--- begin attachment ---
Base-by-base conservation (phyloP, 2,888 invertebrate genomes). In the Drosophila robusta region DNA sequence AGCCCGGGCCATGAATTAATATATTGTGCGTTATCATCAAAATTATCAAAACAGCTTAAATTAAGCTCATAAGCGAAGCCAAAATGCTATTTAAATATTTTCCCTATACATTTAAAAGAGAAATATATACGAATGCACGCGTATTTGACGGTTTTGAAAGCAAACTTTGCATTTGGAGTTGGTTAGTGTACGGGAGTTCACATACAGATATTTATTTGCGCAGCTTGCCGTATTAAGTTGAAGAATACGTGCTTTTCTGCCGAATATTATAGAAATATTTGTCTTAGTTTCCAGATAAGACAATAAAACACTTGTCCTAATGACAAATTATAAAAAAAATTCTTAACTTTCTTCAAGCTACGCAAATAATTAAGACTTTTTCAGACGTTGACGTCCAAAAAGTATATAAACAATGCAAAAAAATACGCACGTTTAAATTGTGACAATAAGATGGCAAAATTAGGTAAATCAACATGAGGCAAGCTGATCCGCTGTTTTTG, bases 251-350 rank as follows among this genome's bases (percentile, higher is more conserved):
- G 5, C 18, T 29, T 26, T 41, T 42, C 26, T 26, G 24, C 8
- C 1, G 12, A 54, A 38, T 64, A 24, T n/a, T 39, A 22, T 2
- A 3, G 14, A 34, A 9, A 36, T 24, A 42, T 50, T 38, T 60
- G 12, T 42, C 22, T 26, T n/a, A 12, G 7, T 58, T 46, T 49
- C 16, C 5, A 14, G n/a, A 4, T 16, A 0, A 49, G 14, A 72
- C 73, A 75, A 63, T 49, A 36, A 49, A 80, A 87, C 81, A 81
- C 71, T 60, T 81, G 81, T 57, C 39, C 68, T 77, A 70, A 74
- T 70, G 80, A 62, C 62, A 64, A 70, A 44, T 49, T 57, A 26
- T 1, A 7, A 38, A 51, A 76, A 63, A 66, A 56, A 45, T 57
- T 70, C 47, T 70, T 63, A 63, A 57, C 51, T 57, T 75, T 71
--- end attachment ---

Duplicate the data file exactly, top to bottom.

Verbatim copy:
Base-by-base conservation (phyloP, 2,888 invertebrate genomes). In the Drosophila robusta region DNA sequence AGCCCGGGCCATGAATTAATATATTGTGCGTTATCATCAAAATTATCAAAACAGCTTAAATTAAGCTCATAAGCGAAGCCAAAATGCTATTTAAATATTTTCCCTATACATTTAAAAGAGAAATATATACGAATGCACGCGTATTTGACGGTTTTGAAAGCAAACTTTGCATTTGGAGTTGGTTAGTGTACGGGAGTTCACATACAGATATTTATTTGCGCAGCTTGCCGTATTAAGTTGAAGAATACGTGCTTTTCTGCCGAATATTATAGAAATATTTGTCTTAGTTTCCAGATAAGACAATAAAACACTTGTCCTAATGACAAATTATAAAAAAAATTCTTAACTTTCTTCAAGCTACGCAAATAATTAAGACTTTTTCAGACGTTGACGTCCAAAAAGTATATAAACAATGCAAAAAAATACGCACGTTTAAATTGTGACAATAAGATGGCAAAATTAGGTAAATCAACATGAGGCAAGCTGATCCGCTGTTTTTG, bases 251-350 rank as follows among this genome's bases (percentile, higher is more conserved):
- G 5, C 18, T 29, T 26, T 41, T 42, C 26, T 26, G 24, C 8
- C 1, G 12, A 54, A 38, T 64, A 24, T n/a, T 39, A 22, T 2
- A 3, G 14, A 34, A 9, A 36, T 24, A 42, T 50, T 38, T 60
- G 12, T 42, C 22, T 26, T n/a, A 12, G 7, T 58, T 46, T 49
- C 16, C 5, A 14, G n/a, A 4, T 16, A 0, A 49, G 14, A 72
- C 73, A 75, A 63, T 49, A 36, A 49, A 80, A 87, C 81, A 81
- C 71, T 60, T 81, G 81, T 57, C 39, C 68, T 77, A 70, A 74
- T 70, G 80, A 62, C 62, A 64, A 70, A 44, T 49, T 57, A 26
- T 1, A 7, A 38, A 51, A 76, A 63, A 66, A 56, A 45, T 57
- T 70, C 47, T 70, T 63, A 63, A 57, C 51, T 57, T 75, T 71